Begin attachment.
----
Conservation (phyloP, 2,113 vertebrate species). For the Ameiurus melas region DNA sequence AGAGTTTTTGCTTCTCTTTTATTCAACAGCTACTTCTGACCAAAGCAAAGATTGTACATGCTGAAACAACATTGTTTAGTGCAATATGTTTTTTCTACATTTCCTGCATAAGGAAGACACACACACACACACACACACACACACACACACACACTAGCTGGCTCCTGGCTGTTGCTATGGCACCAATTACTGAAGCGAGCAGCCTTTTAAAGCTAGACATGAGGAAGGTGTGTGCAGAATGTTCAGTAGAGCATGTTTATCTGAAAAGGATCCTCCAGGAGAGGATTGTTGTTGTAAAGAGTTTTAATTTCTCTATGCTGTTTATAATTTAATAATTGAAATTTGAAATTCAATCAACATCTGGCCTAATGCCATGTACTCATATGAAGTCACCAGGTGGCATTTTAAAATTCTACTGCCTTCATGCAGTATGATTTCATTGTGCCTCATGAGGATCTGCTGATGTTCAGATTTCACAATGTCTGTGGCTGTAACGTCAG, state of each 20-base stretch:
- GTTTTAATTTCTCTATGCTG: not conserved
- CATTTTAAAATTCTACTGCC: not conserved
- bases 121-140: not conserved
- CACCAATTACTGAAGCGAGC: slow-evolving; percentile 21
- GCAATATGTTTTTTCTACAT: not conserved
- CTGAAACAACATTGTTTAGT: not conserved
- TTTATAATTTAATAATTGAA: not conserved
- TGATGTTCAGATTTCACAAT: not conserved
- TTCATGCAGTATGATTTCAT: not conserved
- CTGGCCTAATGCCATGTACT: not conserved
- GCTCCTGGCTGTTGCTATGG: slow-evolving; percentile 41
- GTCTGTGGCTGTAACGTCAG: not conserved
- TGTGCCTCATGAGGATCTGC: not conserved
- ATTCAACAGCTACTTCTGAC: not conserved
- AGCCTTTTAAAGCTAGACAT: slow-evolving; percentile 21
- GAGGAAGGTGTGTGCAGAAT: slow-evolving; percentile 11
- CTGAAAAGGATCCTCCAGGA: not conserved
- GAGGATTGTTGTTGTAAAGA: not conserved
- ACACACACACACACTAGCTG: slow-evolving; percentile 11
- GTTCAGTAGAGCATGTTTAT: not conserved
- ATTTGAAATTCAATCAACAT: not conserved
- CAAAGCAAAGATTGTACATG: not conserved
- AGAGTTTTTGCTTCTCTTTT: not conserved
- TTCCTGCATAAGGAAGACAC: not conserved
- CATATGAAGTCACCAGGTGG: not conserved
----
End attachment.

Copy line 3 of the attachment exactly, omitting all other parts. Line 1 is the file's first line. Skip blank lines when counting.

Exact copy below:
- CATTTTAAAATTCTACTGCC: not conserved